Efforts To Arm School Teachers Run Up Against A Problem: Insurance Companies

In the end, it may be insurance companies that have the biggest voice in the debate over arming teachers. 

In the wake of the shooting at Marjory Stoneman Douglas High School last February, conservatives once again jumped on the idea of arming teachers as a solution. In response, several jurisdictions in predominately Republican states moved to allow teachers or other school personnel to carry weapons on school premises. Now, though, that effort may be running into a significant roadblock that could make it hard for the movement to expand:

Kansas has a problem: It has a law allowing teachers to carry guns in the classroom, but almost no schools are using it because insurance companies refuse to provide coverage if they do. As EMC Insurance, the largest insurer of schools in Kansas, explained in a letter to its agents, the company “has concluded that concealed handguns on school premises poses a heightened liability risk.”

Then came the Parkland, Florida, school shooting in February, leading frustrated Republican legislators in Kansas to try forcing the issue with a bill banning “unfair, discriminatory” rates for schools that arm staff. The insurance industry held firm. Last month, the bill failed.

“I don’t think insurance companies are notorious anti-gun liberals,” said Mark Tallman, associate executive director for the Kansas Association of School Boards, “so we think they’ve got good reasons for not doing it.”

As proposals to arm teachers sweep across the nation, insurance companies are being forced to weigh the risks of these controversial plans. Some insurers are balking. Some are agreeing to provide policies but lamenting the lack of evidence about whether it makes schools safer – or increases the chances of people getting shot. Others are raising rates.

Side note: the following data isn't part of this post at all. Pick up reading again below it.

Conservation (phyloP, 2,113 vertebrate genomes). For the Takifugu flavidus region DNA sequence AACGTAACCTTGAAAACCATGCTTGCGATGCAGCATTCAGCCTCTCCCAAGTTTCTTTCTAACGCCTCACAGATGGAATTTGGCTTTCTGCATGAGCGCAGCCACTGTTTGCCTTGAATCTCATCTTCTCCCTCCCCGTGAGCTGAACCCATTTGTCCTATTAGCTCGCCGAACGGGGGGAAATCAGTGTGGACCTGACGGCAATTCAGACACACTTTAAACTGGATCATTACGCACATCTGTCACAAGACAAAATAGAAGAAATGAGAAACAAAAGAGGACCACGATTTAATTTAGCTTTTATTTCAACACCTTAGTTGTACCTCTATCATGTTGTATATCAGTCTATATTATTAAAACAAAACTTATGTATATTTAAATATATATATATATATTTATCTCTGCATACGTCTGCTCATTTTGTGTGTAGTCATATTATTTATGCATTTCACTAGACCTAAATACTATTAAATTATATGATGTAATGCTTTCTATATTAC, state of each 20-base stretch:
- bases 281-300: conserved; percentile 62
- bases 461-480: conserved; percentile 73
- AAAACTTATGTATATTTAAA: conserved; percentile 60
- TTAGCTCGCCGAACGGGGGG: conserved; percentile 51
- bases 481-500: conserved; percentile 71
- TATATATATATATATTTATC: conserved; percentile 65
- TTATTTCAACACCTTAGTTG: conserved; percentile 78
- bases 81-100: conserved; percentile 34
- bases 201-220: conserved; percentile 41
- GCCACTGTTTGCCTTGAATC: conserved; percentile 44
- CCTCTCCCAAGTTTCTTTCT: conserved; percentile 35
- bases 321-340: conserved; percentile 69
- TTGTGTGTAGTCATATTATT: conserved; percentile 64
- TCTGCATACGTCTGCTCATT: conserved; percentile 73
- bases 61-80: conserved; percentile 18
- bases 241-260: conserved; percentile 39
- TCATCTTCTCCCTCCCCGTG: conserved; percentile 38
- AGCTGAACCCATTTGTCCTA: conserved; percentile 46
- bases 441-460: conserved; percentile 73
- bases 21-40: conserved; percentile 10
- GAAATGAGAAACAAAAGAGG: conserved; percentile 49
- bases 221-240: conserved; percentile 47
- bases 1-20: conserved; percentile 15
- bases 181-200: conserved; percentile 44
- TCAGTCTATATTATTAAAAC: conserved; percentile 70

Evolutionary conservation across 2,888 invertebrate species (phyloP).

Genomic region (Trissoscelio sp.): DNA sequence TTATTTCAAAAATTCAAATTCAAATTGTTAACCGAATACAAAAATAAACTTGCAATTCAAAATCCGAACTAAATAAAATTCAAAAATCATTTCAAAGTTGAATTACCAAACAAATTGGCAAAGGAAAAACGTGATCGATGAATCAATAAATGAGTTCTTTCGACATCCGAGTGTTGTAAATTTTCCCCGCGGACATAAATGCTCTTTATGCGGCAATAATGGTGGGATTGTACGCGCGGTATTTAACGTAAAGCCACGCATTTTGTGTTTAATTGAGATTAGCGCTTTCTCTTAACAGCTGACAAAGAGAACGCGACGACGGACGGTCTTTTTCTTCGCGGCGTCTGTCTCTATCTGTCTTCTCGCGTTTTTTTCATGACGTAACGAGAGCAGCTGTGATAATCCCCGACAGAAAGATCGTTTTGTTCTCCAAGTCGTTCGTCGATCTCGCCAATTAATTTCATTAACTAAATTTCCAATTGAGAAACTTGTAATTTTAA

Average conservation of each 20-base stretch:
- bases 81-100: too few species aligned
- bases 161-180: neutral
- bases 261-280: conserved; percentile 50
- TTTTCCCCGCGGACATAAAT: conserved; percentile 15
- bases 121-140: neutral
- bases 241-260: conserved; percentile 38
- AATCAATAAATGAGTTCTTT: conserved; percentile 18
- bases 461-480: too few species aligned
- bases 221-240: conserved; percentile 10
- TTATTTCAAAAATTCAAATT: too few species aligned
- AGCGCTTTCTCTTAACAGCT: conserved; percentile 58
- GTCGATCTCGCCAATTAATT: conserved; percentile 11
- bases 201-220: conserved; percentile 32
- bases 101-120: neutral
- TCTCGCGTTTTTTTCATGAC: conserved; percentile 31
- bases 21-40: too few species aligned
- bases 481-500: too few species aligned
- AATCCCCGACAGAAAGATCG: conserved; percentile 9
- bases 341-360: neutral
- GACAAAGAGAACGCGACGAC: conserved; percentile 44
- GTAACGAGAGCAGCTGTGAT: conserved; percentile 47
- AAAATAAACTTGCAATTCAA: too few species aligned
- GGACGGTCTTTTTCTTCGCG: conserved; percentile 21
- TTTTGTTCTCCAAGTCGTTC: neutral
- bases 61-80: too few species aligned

“There’s not a lot of carriers that want to insure that risk,” Nate Walker, a senior vice president at insurer AmWINS Group.

The reaction of insurance companies is notable because they are supposed to evaluate dangers through the dry eye of actuarial science, largely avoiding the heated emotions of the nation’s gun debate, in which one side condemns guns and the other side claims, as Texas Lt. Gov. Dan Patrick, R, did last week, that the best way to stop a bad person with a gun is a good person with a gun.

“But an even better way,” Patrick added, “is four people with a gun to stop that person.”

Insurance companies are not so certain, worried more guns in schools might not only fail to stop mass shootings but lead to more accidents.

The epidemic of mass shootings in schools and other public venues has put new pressure on the insurance industry to take a stand. They face huge potential liabilities from these tragedies. The 2017 Las Vegas shooting, where a gunman fatally shot 58 people, could cost insurers more than $1 billion, including potential lawsuits and covering lost business income from the incident and its fallout, according to the International Risk Management Institute.

Schools turn to insurers for liability protection to cover them if there is an accident or someone gets hurts because of negligence.

Insurers are always looking for ways to minimize risk. It’s why companies that cover schools send out notices about even small dangers such as the tripping hazards of extension cords or warnings about hanging classroom decorations from ceiling lights.

Adding trained police officers to schools is generally viewed favorably, industry officials say. But giving guns to school janitors or history teachers – even with some training – raises concerns.

“Putting in more resource officers – that’s additional security – we feel that makes it safer,” said Paul Marshall, of McGowan Program Administrators. “It’s different when you start pushing it to arming teachers, volunteers, voluntary security.”

Marshall has a particular interest in ways to prevent school shootings because his company sells “active shooter” insurance policies. It’s a newer line of coverage that has gained popularity as schools look at ways to grapple with the risk of mass shootings on their campuses. The policies pay for counseling services and victim death benefits.